When I look at photographs of my parents, I can see how I inherited my eye color from one, my curly hair, the other. I’m convinced that my reading tastes are just as genetic.
One of the fixtures in my father’s bathroom was a tub with a copy of a detective novel on its wide ledge. From time to time I’d glance at his reading material, and often the book was a crime novel by Mickey Spillane, whose detective character was Mike Hammer. The prolific Spillane, praised for his style by Ayn Rand though panned by most literary reviewers, kept my father in novels for all of my growing up years.
I admit I never read one of Daddy’s books, but his reading preference must have influenced me, as I love mysteries. My husband gave me Mystic River by Dennis Lehane for Valentine’s Day years ago, and I thoroughly enjoyed it. Recently I read Lehane’s The Drop, and he did not disappoint me. Dark and spare, the novel is set in Mystic River. The main character Bob gained my sympathy at once as he finds and rescues a puppy at the bottom of a large trash barrel.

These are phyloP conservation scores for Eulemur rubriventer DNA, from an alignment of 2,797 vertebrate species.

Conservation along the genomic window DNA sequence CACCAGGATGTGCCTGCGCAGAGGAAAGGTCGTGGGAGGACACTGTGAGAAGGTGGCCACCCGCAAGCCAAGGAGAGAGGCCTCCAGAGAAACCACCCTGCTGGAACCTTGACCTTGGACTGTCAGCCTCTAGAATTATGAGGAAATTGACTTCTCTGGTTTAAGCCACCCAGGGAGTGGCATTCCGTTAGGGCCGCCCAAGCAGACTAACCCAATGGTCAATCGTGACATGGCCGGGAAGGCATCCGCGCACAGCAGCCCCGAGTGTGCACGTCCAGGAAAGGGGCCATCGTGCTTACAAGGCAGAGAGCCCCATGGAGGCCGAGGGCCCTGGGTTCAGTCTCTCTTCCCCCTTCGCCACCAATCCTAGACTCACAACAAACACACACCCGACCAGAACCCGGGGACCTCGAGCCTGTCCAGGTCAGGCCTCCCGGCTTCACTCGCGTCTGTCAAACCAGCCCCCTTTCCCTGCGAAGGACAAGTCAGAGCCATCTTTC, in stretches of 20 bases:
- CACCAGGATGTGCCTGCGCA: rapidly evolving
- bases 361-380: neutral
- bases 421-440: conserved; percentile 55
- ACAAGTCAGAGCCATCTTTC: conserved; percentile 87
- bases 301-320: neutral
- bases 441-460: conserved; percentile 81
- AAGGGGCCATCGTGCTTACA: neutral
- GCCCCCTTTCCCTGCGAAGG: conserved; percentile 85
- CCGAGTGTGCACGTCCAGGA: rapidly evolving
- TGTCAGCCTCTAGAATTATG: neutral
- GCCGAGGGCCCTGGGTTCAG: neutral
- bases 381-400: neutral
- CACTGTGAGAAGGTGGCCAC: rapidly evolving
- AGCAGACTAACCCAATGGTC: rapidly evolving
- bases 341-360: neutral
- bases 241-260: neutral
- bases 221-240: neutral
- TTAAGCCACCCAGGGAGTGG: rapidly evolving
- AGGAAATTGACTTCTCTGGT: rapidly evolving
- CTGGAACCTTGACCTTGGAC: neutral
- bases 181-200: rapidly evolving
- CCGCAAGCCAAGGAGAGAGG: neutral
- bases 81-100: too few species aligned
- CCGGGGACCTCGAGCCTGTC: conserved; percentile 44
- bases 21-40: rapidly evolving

Trust is a real issue in his neighborhood. Nadia, a neighbor, asks him what he is doing going through her trash, and then takes a photograph of him when he tells her about the pup. She warns him she has sent the photo to Father Pete and six other people. But gradually Nadia and Bob develop a relationship as she agrees to take care of the dog until Bob can figure out how to fit the pup into his crazy schedule as a bartender for his cousin Marv.
On a more sinister level, there is Marv, who can trust no one. In order to survive, Marv has for years been a fence for the Chechen mafia owners of the bar. Once the pup comes into Bob’s life, he can talk about little else, but Marv has no interest in the dog as he has bigger problems to worry about. While Bob struggles to keep the dog (Eric, the original owner, shows up, repeatedly and threateningly, and wants him back), Marv struggles to survive the constant pressures the Chechens put upon him.